Debriefing: Retrospective on the VFD experience
By Clayton Johnson, DVM
Carthage Veterinary Service
Integrated Veterinary Network
I remember the year 2016 very well. We were relieved that porcine epidemic diarrhea had been largely under control for the past year. And we were looking ahead at the next big wave of change in our industry.
FDA guidance documents laid out a roadmap for our new reality regarding the use of in-feed antibiotics. Judicious use of medically important antibiotics was spelled out. Pathways for animal drug-company compliance were defined. Perhaps most important to pork producers and veterinarians was the updated veterinary feed directive (VFD) rule that would take effect in January 2017.
In many ways, the last months of 2016 could be compared to the last months of 1999. In 1999, we had the “Y2K” scare and feared a calendar-formatting bug would cause our computers to crash, throwing our veterinary practices and pork producer businesses into chaos. At the end of 2016, there were serious concerns among many veterinarians and producers about their ability to comply with the updated VFD rule.
As it turned out, there was very little disturbance when the calendar rolled from 2016 to 2017. No black helicopters circled farms. No FDA agents swarmed feed mills. Admittedly, a few of us were scrambling to get VFD procedures in place, but all in all it was a smooth transition. Producers, veterinarians, drug sponsors and providers of information systems such as Global Vet Link did a great job preparing for the change. VFDs have become a routine part of our business.
Implementation of VFDs has had a positive impact on our industry. Some producers needed to reevaluate their “standard” feed-medication schemes, and the updated VFD rules provided an opportunity to initiate those discussions.
One important change in all the herds and systems I work with has been the elimination of antibiotic pulse treatments. In some cases, they were replaced with vaccinations, management changes or simply a different route of antibiotic administration. In many cases, however, antibiotic pulses were eliminated. It turns out that for many herds, they may not have been needed to begin with.
Part of the anxiety the updated VFD regulations initially caused was FDA enforcement plans, which include inspections. The agency started slowly and reasonably with “practice audits.” This helped producers and veterinarians by encouraging them to review their procedures, and it helped educate the FDA auditors about what to look for and how to efficiently ensure compliance.
During the summer of 2017, our practice was randomly selected for an audit. An FDA auditor showed up unannounced at the clinic one morning, asking to speak with a veterinarian. The auditor was patient and courteous — and terribly naive about the pork industry and the VFD process. He seemed shocked when I pulled up Global Vet Link and showed him on the computer how we stored and shared VFDs among our veterinarians, producers and feed mills all on one simple website.
He didn’t ask for a specific VFD. He asked that I pick one and show him our copy, the copy sent to the producer and the feed-mill copy. I picked the first one that came up on the screen. We printed copies of the VFD paperwork for him, then I accompanied him to the producer’s feed mill where we repeated the process of logging into Global Vet Link and printing off the VFD.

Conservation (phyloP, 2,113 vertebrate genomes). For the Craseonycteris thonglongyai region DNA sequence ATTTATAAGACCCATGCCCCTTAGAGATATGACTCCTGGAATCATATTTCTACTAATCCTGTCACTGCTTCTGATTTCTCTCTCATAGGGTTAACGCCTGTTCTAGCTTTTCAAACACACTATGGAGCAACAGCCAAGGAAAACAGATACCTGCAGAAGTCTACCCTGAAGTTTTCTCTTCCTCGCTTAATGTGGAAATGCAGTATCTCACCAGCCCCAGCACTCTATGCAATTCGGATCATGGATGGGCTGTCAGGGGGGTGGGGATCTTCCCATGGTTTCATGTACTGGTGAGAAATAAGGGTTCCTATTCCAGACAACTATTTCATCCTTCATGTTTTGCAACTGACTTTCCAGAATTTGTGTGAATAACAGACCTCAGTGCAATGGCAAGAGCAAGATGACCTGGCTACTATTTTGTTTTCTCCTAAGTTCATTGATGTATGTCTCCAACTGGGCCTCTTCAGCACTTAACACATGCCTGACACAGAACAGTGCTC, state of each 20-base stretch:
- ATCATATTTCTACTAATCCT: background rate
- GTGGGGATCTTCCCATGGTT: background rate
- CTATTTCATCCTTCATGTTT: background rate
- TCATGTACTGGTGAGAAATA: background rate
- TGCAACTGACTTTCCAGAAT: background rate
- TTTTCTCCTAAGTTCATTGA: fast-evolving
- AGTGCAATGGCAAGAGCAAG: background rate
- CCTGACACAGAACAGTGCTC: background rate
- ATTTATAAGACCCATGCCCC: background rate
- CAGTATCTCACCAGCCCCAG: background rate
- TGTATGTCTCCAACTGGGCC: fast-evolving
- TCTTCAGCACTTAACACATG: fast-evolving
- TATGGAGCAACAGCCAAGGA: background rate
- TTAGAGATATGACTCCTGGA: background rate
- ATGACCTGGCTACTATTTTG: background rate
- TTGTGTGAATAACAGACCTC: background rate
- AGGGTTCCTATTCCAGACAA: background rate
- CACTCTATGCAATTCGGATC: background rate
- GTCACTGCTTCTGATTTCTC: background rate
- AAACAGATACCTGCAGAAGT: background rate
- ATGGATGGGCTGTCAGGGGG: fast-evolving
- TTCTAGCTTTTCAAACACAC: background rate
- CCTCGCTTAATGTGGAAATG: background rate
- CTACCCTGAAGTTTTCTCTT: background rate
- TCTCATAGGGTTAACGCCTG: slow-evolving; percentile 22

We spoke for maybe an hour. The conversation consisted of normal chitchat, and he asked a lot of questions about our process. As we departed the feed mill, he assured me we were in compliance and was appreciative we were patient with him since he was learning about the VFD process. All in all, it was a pretty painless ordeal.
This year, the FDA has been working on revisions to VFD directives. Producers and veterinarians have been given the opportunity to share concerns and ask questions regarding the clarification of important areas of compliance.
One focus of discussion at various industry group meetings with FDA representatives has been about VFDs for feed-medication strategies involving use of the same medically important medication at the same dose and indication more than once in a group of pigs. Can veterinarians simultaneously write two VFDs for the same medication, dose and indication for the same group of pigs if they believe the pigs will need two rounds of treatment? The answer is “no.”
The first round of medication should be finished before a veterinarian determines that a second is needed, although it’s fine to repeat the same medication, dose and indication in the same group of pigs if needed. We can’t just assume the first round won’t work and plan for two rounds of treatment. The VFD, of course, must authorize a duration of use that is consistent with the medication’s label.
We should expect more regulatory oversight on the use of antibiotics in food animals in the coming years. Antibiotic resistance is a global public-health concern, and we veterinarians have a role to play in the discussion about the smart utilization of antibiotics, which are an amazing resource.
There is a vocal minority who are disgruntled with VFD requirements and believe it’s an exercise in “smoke and mirrors.” Personally, I’m proud of how our industry has collectively responded to growing health concerns about antibiotic resistance. We heard the concerns and responded with proactive and often voluntary measures.
Change is always hard but consider what we’ve already accomplished. We are protecting pig health and producing safe, wholesome food. We are protecting human health. We are preserving the efficacy of antibiotics for future generations of farmers and consumers — and that’s tremendously rewarding.
Editor’s note: The opinions and recommendations presented in this article belong to the author and are not necessarily shared by the editors of Pig Health Today or Zoetis.
Posted on August 7, 2019